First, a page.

A few weeks ago we talked about credit scores and how they are important. You can read the blog post here. Today I want to talk about how to increase your credit score. This is probably the question our loan representatives are most often asked. As I mentioned in the previous post, having a good credit score is very important. It increases lenders’ willingness to lend you money with lower interest rates. It can also have a positive impact on your living situation, cell phone service and utilities, such as electric, cable and gas. Increasing your credit score can be done, but it is going to take time and a lot of hard work.
1. Start by checking your credit reports: Each year the three major credit reporting agencies— Experian, Transunion and Equifax—are required to offer consumers one free credit report. I encourage you to take advantage of this. You may be surprised to find there are some mistakes in your report, which could impact your credit score. The Federal Trade Commission found that 1 in 5 people had errors on their reports. If you do find a mistake, you will have to dispute it with the specific reporting agency directly.
2. See where you need to improve: Take a hard look at your credit report or have a professional help you. Try to pinpoint where you need some work. Things like late payments, how much debt you carry, types of accounts and history, of credit applications can impact your score. Lenders like to see a variety of accounts such as a car loan, home loan and credit cards, to make sure you can handle different types of accounts. Also if a lender sees you have been applying to 10 other credit card companies in a short amount of time, they may become worried you are overextended financially. Try to keep your credit card balances at 50% usage or less on each card. Even if your total usage is less than 50% having one maxed-out card can hurt your credit.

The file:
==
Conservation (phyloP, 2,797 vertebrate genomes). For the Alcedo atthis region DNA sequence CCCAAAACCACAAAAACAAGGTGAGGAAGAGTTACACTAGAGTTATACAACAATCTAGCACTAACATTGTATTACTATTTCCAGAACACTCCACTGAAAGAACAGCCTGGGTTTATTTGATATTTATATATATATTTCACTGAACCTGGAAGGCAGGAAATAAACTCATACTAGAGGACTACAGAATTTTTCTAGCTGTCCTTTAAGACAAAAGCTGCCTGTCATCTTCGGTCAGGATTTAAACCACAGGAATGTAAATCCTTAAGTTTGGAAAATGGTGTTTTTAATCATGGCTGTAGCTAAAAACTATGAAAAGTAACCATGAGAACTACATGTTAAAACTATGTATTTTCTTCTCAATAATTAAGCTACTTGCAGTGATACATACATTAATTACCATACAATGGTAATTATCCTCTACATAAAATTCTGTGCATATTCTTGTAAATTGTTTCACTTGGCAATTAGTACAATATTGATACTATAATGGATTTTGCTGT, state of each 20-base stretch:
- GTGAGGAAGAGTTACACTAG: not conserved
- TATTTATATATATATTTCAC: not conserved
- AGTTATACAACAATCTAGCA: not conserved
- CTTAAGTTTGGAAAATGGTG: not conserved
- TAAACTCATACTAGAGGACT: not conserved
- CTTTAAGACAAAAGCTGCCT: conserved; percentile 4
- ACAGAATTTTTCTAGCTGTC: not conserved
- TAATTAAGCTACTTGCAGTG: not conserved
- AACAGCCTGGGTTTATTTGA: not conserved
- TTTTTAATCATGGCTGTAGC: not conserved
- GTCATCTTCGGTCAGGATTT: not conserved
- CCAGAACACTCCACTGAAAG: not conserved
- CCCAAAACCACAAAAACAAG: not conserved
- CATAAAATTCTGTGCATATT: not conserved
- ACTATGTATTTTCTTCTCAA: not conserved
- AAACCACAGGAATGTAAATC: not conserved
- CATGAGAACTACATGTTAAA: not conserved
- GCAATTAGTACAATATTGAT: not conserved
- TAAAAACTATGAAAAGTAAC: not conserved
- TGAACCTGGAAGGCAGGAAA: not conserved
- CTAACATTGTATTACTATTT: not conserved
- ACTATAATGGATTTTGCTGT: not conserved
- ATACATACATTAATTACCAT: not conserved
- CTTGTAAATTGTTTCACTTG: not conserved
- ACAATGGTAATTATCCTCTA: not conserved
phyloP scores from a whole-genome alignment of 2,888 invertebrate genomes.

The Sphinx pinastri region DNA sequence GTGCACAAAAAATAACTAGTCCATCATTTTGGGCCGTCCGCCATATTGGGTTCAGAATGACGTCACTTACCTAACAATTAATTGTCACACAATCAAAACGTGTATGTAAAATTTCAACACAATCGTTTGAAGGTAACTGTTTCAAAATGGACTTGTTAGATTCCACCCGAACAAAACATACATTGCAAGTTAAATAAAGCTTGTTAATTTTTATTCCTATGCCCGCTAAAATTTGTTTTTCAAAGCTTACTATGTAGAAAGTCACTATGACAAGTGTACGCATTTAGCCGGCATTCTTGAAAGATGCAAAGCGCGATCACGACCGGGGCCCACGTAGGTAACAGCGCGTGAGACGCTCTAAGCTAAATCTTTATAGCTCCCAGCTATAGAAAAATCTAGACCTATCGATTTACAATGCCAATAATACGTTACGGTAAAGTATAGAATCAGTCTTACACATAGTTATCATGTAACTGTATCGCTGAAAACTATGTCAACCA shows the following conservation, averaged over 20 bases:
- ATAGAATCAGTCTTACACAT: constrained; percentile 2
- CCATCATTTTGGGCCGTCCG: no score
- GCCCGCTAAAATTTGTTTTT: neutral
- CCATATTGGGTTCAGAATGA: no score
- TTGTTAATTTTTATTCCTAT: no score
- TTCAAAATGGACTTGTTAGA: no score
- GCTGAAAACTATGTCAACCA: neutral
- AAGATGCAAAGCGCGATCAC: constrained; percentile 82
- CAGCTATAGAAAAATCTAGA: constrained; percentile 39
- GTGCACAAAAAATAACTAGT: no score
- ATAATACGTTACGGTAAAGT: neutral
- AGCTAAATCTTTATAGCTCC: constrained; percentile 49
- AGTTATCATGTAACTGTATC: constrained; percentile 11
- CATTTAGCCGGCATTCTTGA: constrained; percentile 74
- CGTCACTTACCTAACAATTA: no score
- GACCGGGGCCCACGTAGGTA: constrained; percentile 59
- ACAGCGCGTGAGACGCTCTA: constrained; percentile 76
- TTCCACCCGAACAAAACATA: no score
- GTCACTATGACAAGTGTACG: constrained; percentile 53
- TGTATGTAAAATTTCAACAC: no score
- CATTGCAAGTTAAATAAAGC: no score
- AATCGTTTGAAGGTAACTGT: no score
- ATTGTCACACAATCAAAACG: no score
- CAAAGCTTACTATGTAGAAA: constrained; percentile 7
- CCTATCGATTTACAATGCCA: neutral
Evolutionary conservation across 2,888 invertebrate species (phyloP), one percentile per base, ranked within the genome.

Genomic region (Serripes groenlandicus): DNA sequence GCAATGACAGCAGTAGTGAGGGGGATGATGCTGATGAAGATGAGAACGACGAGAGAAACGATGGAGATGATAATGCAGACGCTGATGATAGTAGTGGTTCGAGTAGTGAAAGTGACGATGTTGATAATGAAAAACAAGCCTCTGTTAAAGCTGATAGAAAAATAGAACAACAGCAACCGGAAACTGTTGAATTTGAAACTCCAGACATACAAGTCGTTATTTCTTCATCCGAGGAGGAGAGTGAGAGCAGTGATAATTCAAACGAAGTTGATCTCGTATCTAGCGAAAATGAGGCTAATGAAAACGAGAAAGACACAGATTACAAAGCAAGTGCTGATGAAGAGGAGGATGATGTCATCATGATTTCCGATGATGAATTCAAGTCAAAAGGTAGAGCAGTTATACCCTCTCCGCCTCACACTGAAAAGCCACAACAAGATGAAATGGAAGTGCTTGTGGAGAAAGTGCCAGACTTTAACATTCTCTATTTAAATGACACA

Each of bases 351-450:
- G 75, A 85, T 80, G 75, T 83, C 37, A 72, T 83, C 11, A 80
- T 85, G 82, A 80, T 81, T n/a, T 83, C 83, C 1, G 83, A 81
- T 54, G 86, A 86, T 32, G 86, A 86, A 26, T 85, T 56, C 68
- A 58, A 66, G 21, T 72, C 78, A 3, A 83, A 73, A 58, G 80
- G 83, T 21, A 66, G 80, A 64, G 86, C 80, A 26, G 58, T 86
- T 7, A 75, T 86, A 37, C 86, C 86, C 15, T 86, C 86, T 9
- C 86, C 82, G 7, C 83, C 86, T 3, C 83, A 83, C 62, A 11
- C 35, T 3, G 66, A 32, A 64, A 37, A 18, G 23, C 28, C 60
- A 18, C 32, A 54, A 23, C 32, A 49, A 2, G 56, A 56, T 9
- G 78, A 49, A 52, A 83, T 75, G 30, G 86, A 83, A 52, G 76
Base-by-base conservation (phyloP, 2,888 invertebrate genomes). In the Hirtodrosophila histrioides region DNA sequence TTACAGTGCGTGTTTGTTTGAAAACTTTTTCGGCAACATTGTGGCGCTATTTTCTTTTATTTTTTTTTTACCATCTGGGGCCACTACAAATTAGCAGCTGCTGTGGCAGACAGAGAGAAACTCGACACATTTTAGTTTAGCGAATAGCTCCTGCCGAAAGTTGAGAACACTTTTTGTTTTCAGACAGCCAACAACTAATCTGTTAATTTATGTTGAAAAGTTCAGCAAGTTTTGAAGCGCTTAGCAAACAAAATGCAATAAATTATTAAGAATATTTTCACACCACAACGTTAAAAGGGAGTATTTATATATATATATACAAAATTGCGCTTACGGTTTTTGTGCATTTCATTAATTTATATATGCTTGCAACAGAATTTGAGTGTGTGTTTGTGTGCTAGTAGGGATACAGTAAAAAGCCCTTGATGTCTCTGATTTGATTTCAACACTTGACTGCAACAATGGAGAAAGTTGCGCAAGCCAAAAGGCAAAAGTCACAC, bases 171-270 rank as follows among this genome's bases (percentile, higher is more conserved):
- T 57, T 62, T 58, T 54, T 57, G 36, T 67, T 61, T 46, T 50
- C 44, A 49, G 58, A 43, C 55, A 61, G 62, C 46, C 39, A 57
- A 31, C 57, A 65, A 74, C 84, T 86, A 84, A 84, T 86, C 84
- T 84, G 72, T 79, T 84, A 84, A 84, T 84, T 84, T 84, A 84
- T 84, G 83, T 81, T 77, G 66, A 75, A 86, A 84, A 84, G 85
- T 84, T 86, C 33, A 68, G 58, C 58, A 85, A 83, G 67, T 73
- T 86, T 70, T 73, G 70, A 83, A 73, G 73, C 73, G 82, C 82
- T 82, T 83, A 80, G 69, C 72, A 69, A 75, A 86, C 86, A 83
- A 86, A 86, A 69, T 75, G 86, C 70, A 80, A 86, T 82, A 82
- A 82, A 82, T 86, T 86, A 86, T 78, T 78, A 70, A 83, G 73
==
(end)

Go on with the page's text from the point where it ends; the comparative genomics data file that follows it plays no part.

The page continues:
3. Come up with a plan: Once you pinpoint where you need to improve, come up with a plan of action. If you have a lot of late payments, it may be wise to call your lender and try to agree on a plan to help you get caught up. Similarly, if you have outstanding collections on your account try to pay them off: just be aware they will stay on your credit report for seven years. Try to keep your credit card usage on the lower end and don’t try to open/close new credit cards or loans for a quick fix. The only way you are going to get your credit score to improve is by paying off the debt over time. Outside of on-time payments, paying down debt is the quickest way to see your credit score increase.
It is important to understand that you can increase your
credit score. It is going to take hard work and patience, but you can do it.
Know that here at River Valley we are always eager to help. If you have any
credit questions or tips, you can send them to Val@rivervalleycu.org. For more
financial tips and tricks, visit my blog at https://www.rivervalleycu.org/val.